Dennis: You know, as you were talking there, Jim, I thought about another kind of faith – the faith of the demons.  It says even the demons believe and shudder, and yet they're not true believers in Christ.  They only know certain things about God.  They haven't got a personal relationship with Him, and He has not revealed Himself to them.

Jim: That's exactly right.  There's an interesting passage in the Book of Romans that says something very helpful here.  In chapter 15 of the Book of Romans, it says "whatever things were written before were written for our learning that we, through perseverance and comfort of the Scripture, might have hope."

 Well, hope means the confidence that the future is going to work out all right.  How am I going to have hope?  He says through two means – one is the comfort of the Scripture.  We can look at that verse in John 6:47 – "He who believes have everlasting life," and I can get some comfort from that and assurance and help from that.  That's one place we look.

 The other side is to look at perseverance.  That's the work of God as well because he goes on to say, "Now, God who gives perseverance and comfort," in the next verse, so He gives it, but we look at the evidence of God at work in our lives to know if that faith that we claim to have is a real saving faith.

Dennis: How have you done that with your children, Jim?

Jim: Well, I've helped them see what obedience is.  One of the things we do with our children is to help them know what God is like.  And as we talk about what God is like, and what God expects in the Word of God, then they have some criteria by which they can judge and evaluate if God is at work in them.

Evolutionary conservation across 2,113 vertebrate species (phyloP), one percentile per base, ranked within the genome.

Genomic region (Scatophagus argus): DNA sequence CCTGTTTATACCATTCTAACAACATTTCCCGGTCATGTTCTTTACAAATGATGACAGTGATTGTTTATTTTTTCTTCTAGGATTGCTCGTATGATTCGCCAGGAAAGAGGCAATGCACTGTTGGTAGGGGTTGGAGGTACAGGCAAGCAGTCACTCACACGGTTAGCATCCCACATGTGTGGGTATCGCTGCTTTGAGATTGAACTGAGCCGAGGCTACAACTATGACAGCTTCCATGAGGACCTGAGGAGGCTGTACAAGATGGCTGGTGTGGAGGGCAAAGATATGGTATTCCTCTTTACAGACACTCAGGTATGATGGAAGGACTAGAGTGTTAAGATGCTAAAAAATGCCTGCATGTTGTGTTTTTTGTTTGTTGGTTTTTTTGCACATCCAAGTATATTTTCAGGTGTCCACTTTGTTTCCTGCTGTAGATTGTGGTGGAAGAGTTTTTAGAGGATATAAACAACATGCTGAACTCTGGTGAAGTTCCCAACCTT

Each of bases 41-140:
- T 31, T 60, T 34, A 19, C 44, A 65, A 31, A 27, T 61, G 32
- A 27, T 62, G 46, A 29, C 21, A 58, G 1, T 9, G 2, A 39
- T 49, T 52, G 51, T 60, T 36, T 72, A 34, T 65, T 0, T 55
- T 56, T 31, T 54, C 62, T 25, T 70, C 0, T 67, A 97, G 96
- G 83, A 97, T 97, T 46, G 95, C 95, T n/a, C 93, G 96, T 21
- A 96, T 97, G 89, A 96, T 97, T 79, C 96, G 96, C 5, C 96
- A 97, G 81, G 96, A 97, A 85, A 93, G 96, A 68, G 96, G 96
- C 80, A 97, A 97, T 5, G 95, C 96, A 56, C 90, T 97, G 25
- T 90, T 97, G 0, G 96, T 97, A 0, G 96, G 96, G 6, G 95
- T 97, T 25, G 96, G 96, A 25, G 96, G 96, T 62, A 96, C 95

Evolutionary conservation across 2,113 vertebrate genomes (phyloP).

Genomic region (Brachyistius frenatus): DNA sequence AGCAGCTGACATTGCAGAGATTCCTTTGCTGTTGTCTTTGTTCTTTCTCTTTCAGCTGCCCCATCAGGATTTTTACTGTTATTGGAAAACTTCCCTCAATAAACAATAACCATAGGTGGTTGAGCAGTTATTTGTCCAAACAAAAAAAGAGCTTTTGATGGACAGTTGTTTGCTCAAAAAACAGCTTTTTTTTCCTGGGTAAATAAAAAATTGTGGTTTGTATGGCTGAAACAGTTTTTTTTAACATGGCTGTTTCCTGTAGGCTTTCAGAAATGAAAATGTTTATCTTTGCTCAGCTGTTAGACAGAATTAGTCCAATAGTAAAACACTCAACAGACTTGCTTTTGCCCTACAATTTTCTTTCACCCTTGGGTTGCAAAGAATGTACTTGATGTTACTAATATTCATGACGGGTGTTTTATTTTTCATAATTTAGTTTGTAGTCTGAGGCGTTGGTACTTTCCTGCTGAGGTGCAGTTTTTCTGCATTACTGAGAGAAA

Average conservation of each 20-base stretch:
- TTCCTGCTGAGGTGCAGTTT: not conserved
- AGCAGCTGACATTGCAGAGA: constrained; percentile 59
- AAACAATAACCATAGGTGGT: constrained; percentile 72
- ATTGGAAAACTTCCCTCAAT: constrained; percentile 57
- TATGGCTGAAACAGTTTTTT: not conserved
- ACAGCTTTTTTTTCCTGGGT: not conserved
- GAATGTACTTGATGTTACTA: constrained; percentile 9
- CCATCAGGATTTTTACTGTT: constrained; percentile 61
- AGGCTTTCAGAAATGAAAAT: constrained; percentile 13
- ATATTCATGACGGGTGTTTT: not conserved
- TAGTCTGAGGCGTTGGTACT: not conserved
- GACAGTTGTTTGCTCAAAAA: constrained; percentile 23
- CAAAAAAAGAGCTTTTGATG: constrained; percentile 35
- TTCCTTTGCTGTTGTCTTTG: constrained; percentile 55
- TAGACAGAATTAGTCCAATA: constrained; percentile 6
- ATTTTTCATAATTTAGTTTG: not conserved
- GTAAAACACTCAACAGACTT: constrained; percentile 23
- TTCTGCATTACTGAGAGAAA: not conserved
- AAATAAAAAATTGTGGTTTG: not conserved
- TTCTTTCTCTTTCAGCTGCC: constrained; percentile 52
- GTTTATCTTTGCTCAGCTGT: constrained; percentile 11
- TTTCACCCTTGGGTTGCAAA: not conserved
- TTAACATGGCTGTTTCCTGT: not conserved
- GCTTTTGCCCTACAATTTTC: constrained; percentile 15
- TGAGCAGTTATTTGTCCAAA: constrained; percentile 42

And they may deal with those things hundreds of times.  They may go to bed at night and often pray to the Lord about repentance and faith.  What I'm looking for – I can encourage that, by the way – but what I am looking for is has your life really changed?  Do you have life from God?  And if you do, it will be evidenced.

Bob: So if your child comes home from a children's meeting, and has prayed a prayer, walked an aisle, signed a card, and says to you, "Dad, let me tell you what I just did.  I became a Christian today.  I prayed a prayer to receive Christ as my Lord and Savior."  What do you do?

Jim: Well, I'm positive, I'm encouraging, how do I know but that he might have come to Christ today.  So I say something like this to him – "I'm thrilled that you appear to be repenting and trusting in Christ" and, by the way, I prefer those terms rather than to inviting Jesus into the life, which I don't really find in the Scripture.  Let's go back to the Bible terms – repenting and trusting in Christ.